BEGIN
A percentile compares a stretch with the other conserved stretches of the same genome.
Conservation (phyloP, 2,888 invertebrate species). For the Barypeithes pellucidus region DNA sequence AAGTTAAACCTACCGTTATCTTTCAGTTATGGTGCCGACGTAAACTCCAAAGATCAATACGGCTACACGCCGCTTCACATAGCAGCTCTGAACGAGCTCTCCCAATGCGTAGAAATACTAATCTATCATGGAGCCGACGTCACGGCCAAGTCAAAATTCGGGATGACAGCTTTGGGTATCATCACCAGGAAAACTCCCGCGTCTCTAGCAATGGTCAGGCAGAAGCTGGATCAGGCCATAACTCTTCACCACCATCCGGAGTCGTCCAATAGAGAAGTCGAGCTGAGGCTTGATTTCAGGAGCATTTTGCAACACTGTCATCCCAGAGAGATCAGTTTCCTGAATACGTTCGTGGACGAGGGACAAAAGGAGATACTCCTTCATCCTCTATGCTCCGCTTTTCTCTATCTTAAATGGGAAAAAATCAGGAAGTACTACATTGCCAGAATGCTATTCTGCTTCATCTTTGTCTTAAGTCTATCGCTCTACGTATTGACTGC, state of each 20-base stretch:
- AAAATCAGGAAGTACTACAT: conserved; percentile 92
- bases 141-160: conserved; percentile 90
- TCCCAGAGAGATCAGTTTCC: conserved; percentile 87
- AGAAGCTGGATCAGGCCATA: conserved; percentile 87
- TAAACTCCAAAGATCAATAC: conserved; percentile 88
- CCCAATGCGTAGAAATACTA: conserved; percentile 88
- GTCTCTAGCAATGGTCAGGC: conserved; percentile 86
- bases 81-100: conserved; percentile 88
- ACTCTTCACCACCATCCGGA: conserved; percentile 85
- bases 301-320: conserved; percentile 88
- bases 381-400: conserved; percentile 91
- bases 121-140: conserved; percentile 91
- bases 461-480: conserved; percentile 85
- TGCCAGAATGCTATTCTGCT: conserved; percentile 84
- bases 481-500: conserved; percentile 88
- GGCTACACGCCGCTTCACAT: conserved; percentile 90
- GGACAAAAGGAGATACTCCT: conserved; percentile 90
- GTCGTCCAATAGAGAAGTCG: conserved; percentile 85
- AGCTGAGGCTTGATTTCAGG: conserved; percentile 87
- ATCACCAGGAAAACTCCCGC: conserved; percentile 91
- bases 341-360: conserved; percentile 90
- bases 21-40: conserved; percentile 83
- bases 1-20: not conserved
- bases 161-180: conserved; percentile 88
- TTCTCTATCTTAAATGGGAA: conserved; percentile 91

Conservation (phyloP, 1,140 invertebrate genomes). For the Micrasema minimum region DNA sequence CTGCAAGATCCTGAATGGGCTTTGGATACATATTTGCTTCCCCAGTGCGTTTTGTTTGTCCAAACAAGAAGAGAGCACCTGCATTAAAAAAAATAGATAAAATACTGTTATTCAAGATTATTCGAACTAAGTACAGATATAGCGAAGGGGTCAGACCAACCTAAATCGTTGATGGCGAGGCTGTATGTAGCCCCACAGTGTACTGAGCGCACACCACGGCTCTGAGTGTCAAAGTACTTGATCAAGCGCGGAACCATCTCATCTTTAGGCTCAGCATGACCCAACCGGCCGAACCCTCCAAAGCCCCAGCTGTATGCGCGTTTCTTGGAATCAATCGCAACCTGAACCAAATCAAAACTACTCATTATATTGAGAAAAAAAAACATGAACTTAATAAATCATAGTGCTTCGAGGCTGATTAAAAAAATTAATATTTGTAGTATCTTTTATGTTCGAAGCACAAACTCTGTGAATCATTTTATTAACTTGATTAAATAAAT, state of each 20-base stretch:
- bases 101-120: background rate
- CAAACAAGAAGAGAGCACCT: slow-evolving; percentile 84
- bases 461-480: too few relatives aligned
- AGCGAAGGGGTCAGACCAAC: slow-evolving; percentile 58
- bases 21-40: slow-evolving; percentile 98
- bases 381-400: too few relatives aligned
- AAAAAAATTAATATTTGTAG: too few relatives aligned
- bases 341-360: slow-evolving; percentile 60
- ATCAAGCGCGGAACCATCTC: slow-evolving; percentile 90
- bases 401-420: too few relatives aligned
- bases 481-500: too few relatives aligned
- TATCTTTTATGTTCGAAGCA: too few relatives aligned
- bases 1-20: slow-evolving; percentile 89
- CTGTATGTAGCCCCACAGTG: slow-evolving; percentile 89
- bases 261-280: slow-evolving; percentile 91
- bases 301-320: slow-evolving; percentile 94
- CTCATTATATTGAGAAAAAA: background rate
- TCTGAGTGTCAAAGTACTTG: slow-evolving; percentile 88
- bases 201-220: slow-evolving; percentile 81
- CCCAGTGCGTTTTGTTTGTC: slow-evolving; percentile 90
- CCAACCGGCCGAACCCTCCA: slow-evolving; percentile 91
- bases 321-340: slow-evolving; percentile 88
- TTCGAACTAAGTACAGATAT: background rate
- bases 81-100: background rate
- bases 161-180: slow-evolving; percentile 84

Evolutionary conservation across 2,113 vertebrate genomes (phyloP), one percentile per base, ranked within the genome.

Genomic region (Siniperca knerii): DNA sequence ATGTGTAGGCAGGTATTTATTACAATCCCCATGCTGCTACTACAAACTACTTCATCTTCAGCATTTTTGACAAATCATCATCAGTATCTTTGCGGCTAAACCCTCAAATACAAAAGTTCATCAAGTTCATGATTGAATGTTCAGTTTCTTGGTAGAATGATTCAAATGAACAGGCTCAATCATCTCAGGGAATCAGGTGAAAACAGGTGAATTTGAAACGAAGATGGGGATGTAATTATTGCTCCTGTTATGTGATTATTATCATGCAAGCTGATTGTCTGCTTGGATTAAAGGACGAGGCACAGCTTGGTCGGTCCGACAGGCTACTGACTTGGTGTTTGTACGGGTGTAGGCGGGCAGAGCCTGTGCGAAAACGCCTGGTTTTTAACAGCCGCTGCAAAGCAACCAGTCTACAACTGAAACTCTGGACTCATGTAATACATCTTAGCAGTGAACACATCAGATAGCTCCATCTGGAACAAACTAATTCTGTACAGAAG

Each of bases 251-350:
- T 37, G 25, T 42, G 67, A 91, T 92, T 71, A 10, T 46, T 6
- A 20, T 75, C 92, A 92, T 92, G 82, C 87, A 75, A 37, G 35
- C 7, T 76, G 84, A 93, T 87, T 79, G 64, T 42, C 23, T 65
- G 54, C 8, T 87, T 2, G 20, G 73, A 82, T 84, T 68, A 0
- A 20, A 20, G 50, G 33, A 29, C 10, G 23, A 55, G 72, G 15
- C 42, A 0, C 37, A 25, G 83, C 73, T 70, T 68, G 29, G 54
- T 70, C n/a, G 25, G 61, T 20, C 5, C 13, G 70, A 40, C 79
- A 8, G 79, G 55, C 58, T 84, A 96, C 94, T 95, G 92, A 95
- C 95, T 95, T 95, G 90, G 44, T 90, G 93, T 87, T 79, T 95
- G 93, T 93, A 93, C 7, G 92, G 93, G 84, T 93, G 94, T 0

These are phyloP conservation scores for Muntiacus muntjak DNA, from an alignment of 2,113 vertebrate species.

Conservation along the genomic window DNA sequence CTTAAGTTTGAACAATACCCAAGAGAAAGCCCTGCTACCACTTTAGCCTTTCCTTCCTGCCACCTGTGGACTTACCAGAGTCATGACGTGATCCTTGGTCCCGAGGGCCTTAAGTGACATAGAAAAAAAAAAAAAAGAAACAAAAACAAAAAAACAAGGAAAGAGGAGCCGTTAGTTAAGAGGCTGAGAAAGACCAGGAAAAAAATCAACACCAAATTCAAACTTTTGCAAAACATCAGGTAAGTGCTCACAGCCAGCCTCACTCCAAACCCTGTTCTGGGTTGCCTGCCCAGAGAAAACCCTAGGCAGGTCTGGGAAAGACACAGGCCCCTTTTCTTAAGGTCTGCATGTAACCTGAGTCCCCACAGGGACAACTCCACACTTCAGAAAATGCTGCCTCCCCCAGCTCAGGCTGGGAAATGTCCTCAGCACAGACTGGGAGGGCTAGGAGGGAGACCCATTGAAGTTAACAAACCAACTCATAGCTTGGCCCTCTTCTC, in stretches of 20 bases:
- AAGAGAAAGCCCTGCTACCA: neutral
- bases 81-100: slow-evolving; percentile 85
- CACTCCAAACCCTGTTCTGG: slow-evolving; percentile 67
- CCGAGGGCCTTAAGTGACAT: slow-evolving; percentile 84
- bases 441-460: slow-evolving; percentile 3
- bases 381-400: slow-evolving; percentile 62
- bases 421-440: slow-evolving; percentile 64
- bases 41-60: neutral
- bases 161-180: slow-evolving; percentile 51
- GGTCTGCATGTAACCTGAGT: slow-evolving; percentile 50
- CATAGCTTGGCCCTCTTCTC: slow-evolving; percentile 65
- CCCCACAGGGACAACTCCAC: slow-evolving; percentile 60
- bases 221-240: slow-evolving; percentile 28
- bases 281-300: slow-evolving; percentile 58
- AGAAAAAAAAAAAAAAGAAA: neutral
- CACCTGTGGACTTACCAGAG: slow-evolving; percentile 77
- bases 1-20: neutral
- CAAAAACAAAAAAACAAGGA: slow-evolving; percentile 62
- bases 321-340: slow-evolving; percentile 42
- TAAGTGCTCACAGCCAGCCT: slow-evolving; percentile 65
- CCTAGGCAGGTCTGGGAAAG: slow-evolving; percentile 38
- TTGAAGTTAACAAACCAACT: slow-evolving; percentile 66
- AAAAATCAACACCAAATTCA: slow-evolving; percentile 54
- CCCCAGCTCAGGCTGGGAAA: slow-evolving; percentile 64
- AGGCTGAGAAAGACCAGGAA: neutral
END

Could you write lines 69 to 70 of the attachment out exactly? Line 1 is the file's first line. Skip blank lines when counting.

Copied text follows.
- AAGAGAAAGCCCTGCTACCA: neutral
- bases 81-100: slow-evolving; percentile 85